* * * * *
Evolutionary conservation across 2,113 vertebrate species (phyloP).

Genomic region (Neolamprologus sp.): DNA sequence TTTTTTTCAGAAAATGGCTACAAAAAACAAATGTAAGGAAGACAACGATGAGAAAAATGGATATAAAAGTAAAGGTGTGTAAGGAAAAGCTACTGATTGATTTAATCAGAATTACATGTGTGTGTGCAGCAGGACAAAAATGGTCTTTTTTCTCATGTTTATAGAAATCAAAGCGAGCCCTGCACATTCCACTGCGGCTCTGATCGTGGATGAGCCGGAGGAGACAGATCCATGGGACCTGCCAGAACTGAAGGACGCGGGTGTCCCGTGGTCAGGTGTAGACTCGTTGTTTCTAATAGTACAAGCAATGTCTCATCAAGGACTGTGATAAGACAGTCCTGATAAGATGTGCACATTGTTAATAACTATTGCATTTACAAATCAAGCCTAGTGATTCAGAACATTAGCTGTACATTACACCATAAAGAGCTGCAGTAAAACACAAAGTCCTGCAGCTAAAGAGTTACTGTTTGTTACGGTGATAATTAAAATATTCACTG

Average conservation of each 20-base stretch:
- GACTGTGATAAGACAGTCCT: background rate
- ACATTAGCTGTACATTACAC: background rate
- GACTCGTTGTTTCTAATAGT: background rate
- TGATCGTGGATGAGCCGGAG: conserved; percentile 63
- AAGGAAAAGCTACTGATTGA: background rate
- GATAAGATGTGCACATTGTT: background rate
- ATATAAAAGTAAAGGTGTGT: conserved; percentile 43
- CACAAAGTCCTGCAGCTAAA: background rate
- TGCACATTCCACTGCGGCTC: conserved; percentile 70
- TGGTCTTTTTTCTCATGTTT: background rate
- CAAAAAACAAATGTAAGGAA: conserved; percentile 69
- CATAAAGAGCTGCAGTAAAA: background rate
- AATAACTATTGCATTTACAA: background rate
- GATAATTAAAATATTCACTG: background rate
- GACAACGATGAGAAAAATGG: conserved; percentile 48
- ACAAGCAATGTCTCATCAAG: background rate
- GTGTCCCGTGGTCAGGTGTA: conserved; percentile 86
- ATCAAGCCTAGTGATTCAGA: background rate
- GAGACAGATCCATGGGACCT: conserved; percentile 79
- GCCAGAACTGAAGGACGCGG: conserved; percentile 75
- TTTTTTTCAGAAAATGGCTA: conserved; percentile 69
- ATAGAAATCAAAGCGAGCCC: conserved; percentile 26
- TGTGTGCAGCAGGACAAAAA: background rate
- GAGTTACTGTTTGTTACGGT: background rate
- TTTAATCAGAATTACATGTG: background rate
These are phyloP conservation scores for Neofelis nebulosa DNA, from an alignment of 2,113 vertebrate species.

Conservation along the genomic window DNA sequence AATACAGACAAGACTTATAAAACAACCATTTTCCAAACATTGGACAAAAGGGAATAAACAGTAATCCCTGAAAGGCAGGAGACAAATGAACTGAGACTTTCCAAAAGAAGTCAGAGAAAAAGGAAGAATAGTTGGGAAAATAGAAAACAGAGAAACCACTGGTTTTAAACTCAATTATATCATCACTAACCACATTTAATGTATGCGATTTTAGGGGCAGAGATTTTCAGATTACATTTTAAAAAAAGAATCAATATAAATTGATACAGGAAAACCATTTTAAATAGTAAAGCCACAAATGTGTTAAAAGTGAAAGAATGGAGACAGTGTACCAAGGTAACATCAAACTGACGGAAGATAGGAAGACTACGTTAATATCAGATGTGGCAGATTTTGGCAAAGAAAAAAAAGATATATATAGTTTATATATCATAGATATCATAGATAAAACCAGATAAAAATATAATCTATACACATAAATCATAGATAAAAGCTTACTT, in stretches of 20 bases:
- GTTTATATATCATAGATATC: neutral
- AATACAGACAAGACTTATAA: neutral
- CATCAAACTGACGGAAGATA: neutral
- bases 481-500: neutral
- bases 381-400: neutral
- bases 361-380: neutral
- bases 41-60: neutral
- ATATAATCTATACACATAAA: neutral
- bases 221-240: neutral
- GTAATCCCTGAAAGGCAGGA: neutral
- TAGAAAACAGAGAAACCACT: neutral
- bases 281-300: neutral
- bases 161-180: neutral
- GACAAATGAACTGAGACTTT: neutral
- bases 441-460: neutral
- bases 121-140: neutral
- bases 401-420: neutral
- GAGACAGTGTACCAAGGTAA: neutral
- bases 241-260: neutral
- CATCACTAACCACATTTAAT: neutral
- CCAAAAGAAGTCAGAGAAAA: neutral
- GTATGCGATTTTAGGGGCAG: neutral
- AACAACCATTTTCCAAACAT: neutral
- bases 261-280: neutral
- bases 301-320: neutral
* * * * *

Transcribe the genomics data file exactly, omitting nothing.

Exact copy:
Evolutionary conservation across 2,113 vertebrate species (phyloP).

Genomic region (Neolamprologus sp.): DNA sequence TTTTTTTCAGAAAATGGCTACAAAAAACAAATGTAAGGAAGACAACGATGAGAAAAATGGATATAAAAGTAAAGGTGTGTAAGGAAAAGCTACTGATTGATTTAATCAGAATTACATGTGTGTGTGCAGCAGGACAAAAATGGTCTTTTTTCTCATGTTTATAGAAATCAAAGCGAGCCCTGCACATTCCACTGCGGCTCTGATCGTGGATGAGCCGGAGGAGACAGATCCATGGGACCTGCCAGAACTGAAGGACGCGGGTGTCCCGTGGTCAGGTGTAGACTCGTTGTTTCTAATAGTACAAGCAATGTCTCATCAAGGACTGTGATAAGACAGTCCTGATAAGATGTGCACATTGTTAATAACTATTGCATTTACAAATCAAGCCTAGTGATTCAGAACATTAGCTGTACATTACACCATAAAGAGCTGCAGTAAAACACAAAGTCCTGCAGCTAAAGAGTTACTGTTTGTTACGGTGATAATTAAAATATTCACTG

Average conservation of each 20-base stretch:
- GACTGTGATAAGACAGTCCT: background rate
- ACATTAGCTGTACATTACAC: background rate
- GACTCGTTGTTTCTAATAGT: background rate
- TGATCGTGGATGAGCCGGAG: conserved; percentile 63
- AAGGAAAAGCTACTGATTGA: background rate
- GATAAGATGTGCACATTGTT: background rate
- ATATAAAAGTAAAGGTGTGT: conserved; percentile 43
- CACAAAGTCCTGCAGCTAAA: background rate
- TGCACATTCCACTGCGGCTC: conserved; percentile 70
- TGGTCTTTTTTCTCATGTTT: background rate
- CAAAAAACAAATGTAAGGAA: conserved; percentile 69
- CATAAAGAGCTGCAGTAAAA: background rate
- AATAACTATTGCATTTACAA: background rate
- GATAATTAAAATATTCACTG: background rate
- GACAACGATGAGAAAAATGG: conserved; percentile 48
- ACAAGCAATGTCTCATCAAG: background rate
- GTGTCCCGTGGTCAGGTGTA: conserved; percentile 86
- ATCAAGCCTAGTGATTCAGA: background rate
- GAGACAGATCCATGGGACCT: conserved; percentile 79
- GCCAGAACTGAAGGACGCGG: conserved; percentile 75
- TTTTTTTCAGAAAATGGCTA: conserved; percentile 69
- ATAGAAATCAAAGCGAGCCC: conserved; percentile 26
- TGTGTGCAGCAGGACAAAAA: background rate
- GAGTTACTGTTTGTTACGGT: background rate
- TTTAATCAGAATTACATGTG: background rate
These are phyloP conservation scores for Neofelis nebulosa DNA, from an alignment of 2,113 vertebrate species.

Conservation along the genomic window DNA sequence AATACAGACAAGACTTATAAAACAACCATTTTCCAAACATTGGACAAAAGGGAATAAACAGTAATCCCTGAAAGGCAGGAGACAAATGAACTGAGACTTTCCAAAAGAAGTCAGAGAAAAAGGAAGAATAGTTGGGAAAATAGAAAACAGAGAAACCACTGGTTTTAAACTCAATTATATCATCACTAACCACATTTAATGTATGCGATTTTAGGGGCAGAGATTTTCAGATTACATTTTAAAAAAAGAATCAATATAAATTGATACAGGAAAACCATTTTAAATAGTAAAGCCACAAATGTGTTAAAAGTGAAAGAATGGAGACAGTGTACCAAGGTAACATCAAACTGACGGAAGATAGGAAGACTACGTTAATATCAGATGTGGCAGATTTTGGCAAAGAAAAAAAAGATATATATAGTTTATATATCATAGATATCATAGATAAAACCAGATAAAAATATAATCTATACACATAAATCATAGATAAAAGCTTACTT, in stretches of 20 bases:
- GTTTATATATCATAGATATC: neutral
- AATACAGACAAGACTTATAA: neutral
- CATCAAACTGACGGAAGATA: neutral
- bases 481-500: neutral
- bases 381-400: neutral
- bases 361-380: neutral
- bases 41-60: neutral
- ATATAATCTATACACATAAA: neutral
- bases 221-240: neutral
- GTAATCCCTGAAAGGCAGGA: neutral
- TAGAAAACAGAGAAACCACT: neutral
- bases 281-300: neutral
- bases 161-180: neutral
- GACAAATGAACTGAGACTTT: neutral
- bases 441-460: neutral
- bases 121-140: neutral
- bases 401-420: neutral
- GAGACAGTGTACCAAGGTAA: neutral
- bases 241-260: neutral
- CATCACTAACCACATTTAAT: neutral
- CCAAAAGAAGTCAGAGAAAA: neutral
- GTATGCGATTTTAGGGGCAG: neutral
- AACAACCATTTTCCAAACAT: neutral
- bases 261-280: neutral
- bases 301-320: neutral